From Mansa to South Luangwa

A hop skip and a jump, from Mansa to South Luangwa:
Alright then! So, After our spectacular evening and morning in at Lake Bengweulu in Samfya district, we got back in our vehicle and drove to Mansa. It was an exciting day, we’d gotten everything prepared, and after returning the vehicle we picked up some lunch in a local Mansa hole in the wall and cooked a great dinner. Rested, excited about the next step of our journey and a bit nervous, we made our way to Mansa Airport, paid our departure taxes, and boarded our chartered flight to Mfue in Eastern Province. It was two hours of scattered glimpses of the dry season African bush, windows opening up through the clouds of dark smoke and condensation. Burning season had unofficially started, and as a result, the air quality was pretty rough to say the least. Our pilot brought us up over the smoke, and we rode safely across Zambia. We definitely enjoyed the ride, and I couldn’t help but be ecstatic that we were flying not taking the 18-22 hour bus trip with transfers and frustrations that would have been required to get to Chipata from Mansa, and then across to Mfue.  Upon landing at the Mfue international airport (a landing strip and two buildings) we were picked up by our host for the next week. Derek Shenton and his young daughter.
After getting settled in a Toyota Land Cruiser and getting settled in the seats mounted on the cutoff rear of the vehicle we were off. It was about 20 minutes to the park entrance, and from there another hour and a half +- to the Kaingo Safari Camp. We made a small pit stop at the Shenton’s camp in Mfue, checking in with the gardeners and staff there and inquiring about the food stuffs to be hauled up to the camp. Then we were off again, on a marvelous adventure. Before we had even entered the park, we saw a series of elephants, hippo, impala, and puku! Then we were through the gates and on the rough gravel roads. The drive in to the camp is the first game drive of the experience, and it doesn’t disappoint. More Elephants, Hippo, Cape Buffalo, Zebra, Impala, Puku, Kudu, Water Buck, Bush Buck, Eagles and Lilac Breasted Rollers, Love Birds, Honey guides, all within the first hour. As if that weren’t enough, arrival at the camp itself is an experience. The staff is assembled to greet you with a hearty welcoming smile and a cheerful introduction. They’re a little informal, but that’s exactly the kind of experience you’d expect and want, it makes you feel comfortable and at ease with the staff – you’re a part of the camp for the duration of the stay.
There are only a few safari camps up that far in the park, and Derek Shenton is well situated to say the least. Kaingo is tucked back into a beautiful forest, parked right alongside the Luangwa river. The Chalets themselves are well built, sturdy, and extremely comfortable. Every detail is looked after, including provision of a wonderful insect repellant lotion, and all the basic toiletries. The Mosquito nets are left off the beds during the day, and upon your return from the evening game drive and dinner, the chalets have been made up, the nets put over the beds, and a warm water bottle placed at the foot of your covers to make it absolutely exceptional. The porches over look the river with a bamboo and steel  sitting area that is unobtrusive, the porches allow guests to sit out and enjoy the beauty of the area, including the pre-dawn activity on the river, private lunches surrounded only by the exceptional wildlife and terrain, and post dinner evening rest.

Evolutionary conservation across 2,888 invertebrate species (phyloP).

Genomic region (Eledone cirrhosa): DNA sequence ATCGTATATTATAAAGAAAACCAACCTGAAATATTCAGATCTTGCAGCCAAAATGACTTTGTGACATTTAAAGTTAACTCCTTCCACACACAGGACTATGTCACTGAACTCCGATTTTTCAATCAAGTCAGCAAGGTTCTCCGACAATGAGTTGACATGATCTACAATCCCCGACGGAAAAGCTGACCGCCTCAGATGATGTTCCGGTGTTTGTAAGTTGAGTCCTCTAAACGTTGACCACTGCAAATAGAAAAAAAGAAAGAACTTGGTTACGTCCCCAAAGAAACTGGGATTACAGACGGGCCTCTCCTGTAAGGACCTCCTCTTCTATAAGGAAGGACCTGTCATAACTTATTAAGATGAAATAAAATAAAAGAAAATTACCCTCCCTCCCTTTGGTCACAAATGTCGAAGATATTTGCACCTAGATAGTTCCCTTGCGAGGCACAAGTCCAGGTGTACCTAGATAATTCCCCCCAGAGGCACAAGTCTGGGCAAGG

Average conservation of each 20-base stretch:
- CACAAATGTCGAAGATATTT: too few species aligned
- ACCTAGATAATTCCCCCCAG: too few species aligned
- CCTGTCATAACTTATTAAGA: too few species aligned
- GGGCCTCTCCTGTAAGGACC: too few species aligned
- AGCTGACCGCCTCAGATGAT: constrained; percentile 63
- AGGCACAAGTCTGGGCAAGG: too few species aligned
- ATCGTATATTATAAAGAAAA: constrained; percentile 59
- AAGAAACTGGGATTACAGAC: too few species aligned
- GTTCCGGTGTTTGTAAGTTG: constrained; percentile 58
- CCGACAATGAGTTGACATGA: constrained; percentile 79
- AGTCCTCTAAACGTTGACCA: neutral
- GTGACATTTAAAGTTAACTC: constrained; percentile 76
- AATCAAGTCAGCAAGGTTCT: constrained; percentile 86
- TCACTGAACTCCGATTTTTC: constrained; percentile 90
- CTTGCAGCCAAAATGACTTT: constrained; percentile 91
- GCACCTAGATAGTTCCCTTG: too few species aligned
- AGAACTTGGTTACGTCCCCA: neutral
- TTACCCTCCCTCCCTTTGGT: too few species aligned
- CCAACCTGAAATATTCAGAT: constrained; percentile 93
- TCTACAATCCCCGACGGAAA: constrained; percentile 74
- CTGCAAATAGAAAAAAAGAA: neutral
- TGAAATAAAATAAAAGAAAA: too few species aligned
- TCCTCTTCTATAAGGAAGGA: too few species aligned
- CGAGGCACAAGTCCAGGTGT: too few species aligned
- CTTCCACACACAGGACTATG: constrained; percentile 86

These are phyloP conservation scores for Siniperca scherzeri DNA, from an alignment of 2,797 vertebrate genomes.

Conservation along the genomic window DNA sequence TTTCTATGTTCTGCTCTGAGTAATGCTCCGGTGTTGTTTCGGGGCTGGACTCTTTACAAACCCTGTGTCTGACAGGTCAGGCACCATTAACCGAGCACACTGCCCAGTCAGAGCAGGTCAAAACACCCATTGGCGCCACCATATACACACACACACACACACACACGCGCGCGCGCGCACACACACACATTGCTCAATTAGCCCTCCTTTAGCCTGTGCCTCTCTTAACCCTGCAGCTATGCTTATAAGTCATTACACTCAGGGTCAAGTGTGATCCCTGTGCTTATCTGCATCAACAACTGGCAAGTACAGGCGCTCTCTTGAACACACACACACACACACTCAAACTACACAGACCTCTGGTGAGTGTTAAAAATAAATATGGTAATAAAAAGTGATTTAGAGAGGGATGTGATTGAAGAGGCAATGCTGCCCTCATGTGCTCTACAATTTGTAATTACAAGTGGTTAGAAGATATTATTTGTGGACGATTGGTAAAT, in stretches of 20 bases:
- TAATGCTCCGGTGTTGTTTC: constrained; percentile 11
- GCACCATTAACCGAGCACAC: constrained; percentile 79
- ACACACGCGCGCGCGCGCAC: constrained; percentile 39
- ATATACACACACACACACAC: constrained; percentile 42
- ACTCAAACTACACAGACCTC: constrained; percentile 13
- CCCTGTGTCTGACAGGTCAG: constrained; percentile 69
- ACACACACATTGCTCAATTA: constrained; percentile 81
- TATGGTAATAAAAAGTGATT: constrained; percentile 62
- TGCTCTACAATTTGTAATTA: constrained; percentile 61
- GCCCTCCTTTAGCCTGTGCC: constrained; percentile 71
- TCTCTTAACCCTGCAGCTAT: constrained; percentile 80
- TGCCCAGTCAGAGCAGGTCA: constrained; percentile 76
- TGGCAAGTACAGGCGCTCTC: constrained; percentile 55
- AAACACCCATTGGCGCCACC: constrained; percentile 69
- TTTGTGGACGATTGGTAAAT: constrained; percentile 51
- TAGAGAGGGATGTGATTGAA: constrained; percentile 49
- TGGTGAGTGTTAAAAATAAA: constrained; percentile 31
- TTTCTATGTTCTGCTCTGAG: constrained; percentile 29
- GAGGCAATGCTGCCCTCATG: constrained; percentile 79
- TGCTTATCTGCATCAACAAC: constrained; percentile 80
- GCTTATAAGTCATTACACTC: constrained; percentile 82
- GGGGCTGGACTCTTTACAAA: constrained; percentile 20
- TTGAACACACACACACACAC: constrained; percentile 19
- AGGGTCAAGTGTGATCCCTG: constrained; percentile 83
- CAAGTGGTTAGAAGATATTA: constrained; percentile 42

To top it off Shenton has built a series of blinds around his camp – these are hidden areas to observe wildlife without being intrusive. There’s the Ellie Blind (hide), a raised structure which serves dual purposes – it’s both an observation deck, and can be made up with mosquito net and bedding for overnight, more private open air camping. It’s the perfect observation perch for the elephant river crossings that happen about once a day.  Then he’s put together a mobile hide and the Hippo hide, the Hippo hide is cut into the side of the bank, and allows guests to come down to the waters edge, and get a fantastic view of the animals in their natural habitat without upsetting them, and providing a safe, but very close vantage point!

The Mobile hide is probably the most fantastic of all – it’s a hide that the Shenton camp moves throughout the park depending on what’s going on. While we were visiting it was situated comfortably on a drying up water point – perfectly poised to observe birds, and all sorts of animals coming in throughout the day for water.
Kaingo is also much more private – there are far fewer trucks and guests in the park that come so deep, meaning that you’ll only encounter one or two other vehicles in a day, and have uninterrupted viewing of Africa’s South Luangwa wildlife.
I’ll talk more about Kaingo in my next post – but I wanted to introduce you to it as soon as possible!



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